The rights of pregnant women in the workplace have long been a confusing HR topic.

In a recent settlement, the Equal Employment Opportunity Commission (EEOC) awarded $30,000 to a former employee of Triple T Foods (pet food processor) in Arkansas, when she filled a pregnancy discrimination lawsuit against the company. Pregnancy discrimination involves treating a woman (an applicant or employee) unfavorably because of pregnancy, childbirth, or a medical condition related to pregnancy or childbirth.

Surprisingly, complaints like the one against Triple T Foods have been on the increase rather than in decline, over the past few decades. It’s no secret, an employer cannot refuse to hire a woman because she is pregnant, as long as she is able to perform the major functions of the job. The PDA finds it unlawful to discriminate based on pregnancy when it comes to terms of the employment like pay, job assignments, promotions, training, layoffs, benefits and other conditions of employment.

The Pregnancy Discrimination Act of 1978 (PDA) was created as an amendment to Title VII of the Civil Rights Act of 1964 to prohibit sex discrimination when it comes to pregnancy, childbirth, or related medical conditions. This act spells out the rights of pregnant women in the workplace. According to the U.S. Department of Labor Women’s Bureau, the number of working mothers is on the rise. The majority of women, 7 out of 10, now work and are the primary financial support for their families.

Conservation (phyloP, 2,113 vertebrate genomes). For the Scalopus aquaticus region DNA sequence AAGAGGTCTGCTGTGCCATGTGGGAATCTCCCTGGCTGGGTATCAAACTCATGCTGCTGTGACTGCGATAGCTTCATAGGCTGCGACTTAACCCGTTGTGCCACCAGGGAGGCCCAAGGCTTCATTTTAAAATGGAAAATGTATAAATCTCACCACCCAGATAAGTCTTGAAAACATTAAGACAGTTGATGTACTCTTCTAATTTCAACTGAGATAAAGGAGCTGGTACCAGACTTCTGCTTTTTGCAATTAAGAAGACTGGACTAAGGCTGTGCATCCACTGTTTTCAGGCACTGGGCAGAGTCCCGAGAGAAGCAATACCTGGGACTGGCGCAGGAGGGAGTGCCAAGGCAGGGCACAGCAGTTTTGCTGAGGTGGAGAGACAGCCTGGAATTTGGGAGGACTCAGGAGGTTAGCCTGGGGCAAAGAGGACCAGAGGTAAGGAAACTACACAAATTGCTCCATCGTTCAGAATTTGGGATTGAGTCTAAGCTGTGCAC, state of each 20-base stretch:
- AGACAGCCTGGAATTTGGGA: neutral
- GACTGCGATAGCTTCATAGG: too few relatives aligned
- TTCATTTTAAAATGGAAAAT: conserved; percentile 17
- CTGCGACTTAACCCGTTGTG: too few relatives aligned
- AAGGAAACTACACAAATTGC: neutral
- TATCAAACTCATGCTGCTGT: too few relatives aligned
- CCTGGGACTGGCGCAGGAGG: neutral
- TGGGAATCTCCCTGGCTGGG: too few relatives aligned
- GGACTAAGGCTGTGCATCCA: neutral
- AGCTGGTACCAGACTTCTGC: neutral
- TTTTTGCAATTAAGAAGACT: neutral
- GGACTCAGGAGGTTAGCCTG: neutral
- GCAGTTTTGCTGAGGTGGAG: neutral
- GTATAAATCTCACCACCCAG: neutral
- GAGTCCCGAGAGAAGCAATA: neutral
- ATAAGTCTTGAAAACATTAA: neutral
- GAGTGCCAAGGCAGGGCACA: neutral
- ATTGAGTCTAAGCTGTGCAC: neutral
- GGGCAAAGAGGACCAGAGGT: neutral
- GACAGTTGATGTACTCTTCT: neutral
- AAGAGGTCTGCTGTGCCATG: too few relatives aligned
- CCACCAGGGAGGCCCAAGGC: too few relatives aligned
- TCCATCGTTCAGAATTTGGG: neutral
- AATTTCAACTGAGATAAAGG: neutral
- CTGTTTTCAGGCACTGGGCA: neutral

In a new enforcement guide, the EEOC detail requirements and best practices to prevent pregnancy discrimination and related issues in the workplace. This document also provides guidance on discrimination against women who undergo fertility treatments, nursing mothers, and discrimination based on stereotypes and assumptions.

Just a few months ago, at the White House Summit on Working Families, President Obama voiced his support for further action, including the Pregnant Workers Fairness Act, to help families find a better work-life balance and workplace flexibility in today’s workforce policies. Do you have a question about pregnancy discrimination or the rights of pregnant women in the workplace?